Is climate change making mountaineering riskier?

Mount Everest: Climate change thaws dead climbers free

At least 8,400 mountaineers have already tried to conquer Mount Everest, more than 300 have paid for this adventure with their lives. Only a part of it could be recovered afterwards, about two thirds of the bodies are still on the mountain. Some are lying or hanging in inaccessible places, but some are now thawing free from glaciers and ice fields at the highest peak on earth as a result of climate change, as the BBC reports, citing Chinese and Nepalese sources. Mount Everest is on the border between the two states. Every year before the spring ascent season begins, Sherpas and Chinese mountaineering teams remove bodies from the ascent routes. “In the past few years I have recovered ten bodies from various locations on Everest. And there are clearly more people who have been released in the recent past, "an unnamed government official from Nepal told the BBC.

Above all on and at the Khumbu Glacier and the Khumbu Icefall, a 600 meter high edge of the ice tongue, more and more dead are appearing. One of the most important base camps for climbing Everest is located here at an altitude of around 5,400 meters. At the same time, the passage through the icefall is one of the first really difficult passages of the ascent. Another focal point, where corpses are melting free, is the fourth base camp on South Col, a saddle between Everest and Lhotse. It is located at 7,900 meters above sea level and thus already in the so-called death zone, in which the thin air can cause serious damage to health.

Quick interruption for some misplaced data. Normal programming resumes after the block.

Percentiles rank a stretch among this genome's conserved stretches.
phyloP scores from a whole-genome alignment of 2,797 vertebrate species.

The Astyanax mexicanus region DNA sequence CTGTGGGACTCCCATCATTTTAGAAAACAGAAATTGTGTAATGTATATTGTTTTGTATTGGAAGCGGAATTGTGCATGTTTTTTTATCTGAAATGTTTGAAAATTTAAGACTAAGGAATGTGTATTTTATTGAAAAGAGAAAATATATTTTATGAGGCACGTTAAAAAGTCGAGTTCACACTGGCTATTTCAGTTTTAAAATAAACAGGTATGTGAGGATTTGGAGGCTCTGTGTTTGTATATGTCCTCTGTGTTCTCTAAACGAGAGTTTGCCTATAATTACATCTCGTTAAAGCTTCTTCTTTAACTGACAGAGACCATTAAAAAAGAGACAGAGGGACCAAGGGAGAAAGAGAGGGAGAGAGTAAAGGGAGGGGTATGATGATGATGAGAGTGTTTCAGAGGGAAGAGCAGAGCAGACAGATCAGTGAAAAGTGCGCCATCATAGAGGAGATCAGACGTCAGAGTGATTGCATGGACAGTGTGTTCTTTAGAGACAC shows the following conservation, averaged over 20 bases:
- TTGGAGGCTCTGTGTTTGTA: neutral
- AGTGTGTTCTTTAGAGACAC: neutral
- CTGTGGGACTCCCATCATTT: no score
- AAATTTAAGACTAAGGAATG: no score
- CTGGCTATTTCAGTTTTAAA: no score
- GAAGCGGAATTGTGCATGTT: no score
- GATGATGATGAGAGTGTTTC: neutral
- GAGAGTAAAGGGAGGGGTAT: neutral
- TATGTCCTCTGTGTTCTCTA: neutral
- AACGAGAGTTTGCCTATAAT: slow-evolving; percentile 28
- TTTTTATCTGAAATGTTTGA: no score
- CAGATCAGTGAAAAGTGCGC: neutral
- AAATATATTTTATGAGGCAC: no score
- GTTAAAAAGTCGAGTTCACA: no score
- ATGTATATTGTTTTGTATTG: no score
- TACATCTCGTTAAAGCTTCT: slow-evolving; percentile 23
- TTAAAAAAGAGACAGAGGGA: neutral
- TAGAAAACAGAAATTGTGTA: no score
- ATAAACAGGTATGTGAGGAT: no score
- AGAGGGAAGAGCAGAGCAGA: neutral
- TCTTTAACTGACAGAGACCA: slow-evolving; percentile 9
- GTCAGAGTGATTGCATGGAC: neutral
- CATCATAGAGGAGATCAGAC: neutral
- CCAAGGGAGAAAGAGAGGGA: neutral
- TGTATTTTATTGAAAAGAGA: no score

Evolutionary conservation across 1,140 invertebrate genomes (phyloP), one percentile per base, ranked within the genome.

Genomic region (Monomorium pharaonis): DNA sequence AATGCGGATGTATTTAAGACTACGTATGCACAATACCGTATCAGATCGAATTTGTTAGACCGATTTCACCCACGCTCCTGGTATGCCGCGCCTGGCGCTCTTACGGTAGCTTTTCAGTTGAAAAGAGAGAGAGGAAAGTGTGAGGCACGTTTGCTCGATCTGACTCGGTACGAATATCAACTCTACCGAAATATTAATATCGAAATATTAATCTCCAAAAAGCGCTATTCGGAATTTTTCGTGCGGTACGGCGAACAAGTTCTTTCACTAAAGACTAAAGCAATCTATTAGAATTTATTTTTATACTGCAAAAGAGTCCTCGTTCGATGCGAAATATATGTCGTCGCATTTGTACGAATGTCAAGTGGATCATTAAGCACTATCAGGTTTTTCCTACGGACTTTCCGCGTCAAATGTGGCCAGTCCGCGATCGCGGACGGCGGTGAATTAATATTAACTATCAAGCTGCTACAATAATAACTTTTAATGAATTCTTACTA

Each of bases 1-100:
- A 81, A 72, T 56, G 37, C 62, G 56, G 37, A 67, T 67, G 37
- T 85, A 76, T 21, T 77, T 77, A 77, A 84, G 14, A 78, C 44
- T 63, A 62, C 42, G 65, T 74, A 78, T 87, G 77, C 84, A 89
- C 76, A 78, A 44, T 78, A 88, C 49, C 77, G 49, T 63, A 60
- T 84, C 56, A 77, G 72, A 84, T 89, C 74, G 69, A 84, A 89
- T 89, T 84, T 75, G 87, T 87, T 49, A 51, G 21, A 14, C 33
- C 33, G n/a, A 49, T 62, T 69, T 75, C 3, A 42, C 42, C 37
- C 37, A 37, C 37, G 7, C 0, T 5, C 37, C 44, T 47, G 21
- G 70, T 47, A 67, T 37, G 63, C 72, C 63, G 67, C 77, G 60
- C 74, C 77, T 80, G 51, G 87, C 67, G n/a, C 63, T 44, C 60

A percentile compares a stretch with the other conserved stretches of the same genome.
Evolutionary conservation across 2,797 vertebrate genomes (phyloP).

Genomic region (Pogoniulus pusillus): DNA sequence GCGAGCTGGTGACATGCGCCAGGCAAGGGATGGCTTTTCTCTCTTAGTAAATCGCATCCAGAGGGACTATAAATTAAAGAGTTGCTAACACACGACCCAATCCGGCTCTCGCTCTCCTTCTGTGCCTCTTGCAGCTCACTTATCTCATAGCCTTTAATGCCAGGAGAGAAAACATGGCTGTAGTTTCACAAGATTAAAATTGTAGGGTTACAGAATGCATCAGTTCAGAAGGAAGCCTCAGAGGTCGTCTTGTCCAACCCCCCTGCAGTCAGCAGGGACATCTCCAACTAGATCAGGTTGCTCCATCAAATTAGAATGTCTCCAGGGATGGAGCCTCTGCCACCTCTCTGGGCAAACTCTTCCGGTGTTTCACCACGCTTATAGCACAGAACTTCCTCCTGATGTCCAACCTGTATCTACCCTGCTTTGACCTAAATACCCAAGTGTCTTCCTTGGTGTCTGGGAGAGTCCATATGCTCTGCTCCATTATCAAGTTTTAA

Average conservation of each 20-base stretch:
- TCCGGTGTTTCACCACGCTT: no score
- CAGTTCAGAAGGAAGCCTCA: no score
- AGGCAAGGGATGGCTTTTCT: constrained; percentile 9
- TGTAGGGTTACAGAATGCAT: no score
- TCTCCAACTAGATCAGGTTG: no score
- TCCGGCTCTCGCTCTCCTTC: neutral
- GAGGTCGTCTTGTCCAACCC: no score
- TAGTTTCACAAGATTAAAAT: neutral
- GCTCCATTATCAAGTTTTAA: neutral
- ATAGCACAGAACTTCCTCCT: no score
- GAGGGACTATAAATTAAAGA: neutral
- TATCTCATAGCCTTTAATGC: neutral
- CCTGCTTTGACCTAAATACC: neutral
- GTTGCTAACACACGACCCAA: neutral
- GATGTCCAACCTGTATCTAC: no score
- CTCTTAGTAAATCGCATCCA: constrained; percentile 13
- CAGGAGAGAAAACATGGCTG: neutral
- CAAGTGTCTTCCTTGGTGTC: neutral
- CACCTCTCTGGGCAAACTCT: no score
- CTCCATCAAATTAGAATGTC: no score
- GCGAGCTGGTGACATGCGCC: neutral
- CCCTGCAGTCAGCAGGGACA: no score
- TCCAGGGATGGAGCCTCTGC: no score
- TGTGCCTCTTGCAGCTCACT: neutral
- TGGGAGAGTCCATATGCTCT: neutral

Various studies in recent years have shown that the ice sheets on and around Mount Everest are melting rapidly due to climate change. As a result, more and larger meltwater lakes are forming on the Khumbu Glacier, which hinder the ascent and make it more risky. In addition, the ice itself has warmed up significantly in recent years. Its temperature is only minus 3.3 degrees Celsius even in the coldest measured areas - it is two degrees Celsius above the annual mean temperature of the surrounding air.

Removing corpses is expensive, laborious and dangerous, according to the BBC. In one case, the frozen corpse of a mountaineer weighed 150 kilograms at an altitude of 8,700 meters. The dead are therefore only saved if they block common routes of ascent or if this is requested by the families. Some of the dead, on the other hand, even serve as waypoints, such as the "famous" green boots near the summit: They signaled climbers that they would soon have reached their destination. However, it is unclear whether they are still there or have already been removed by wind and weather.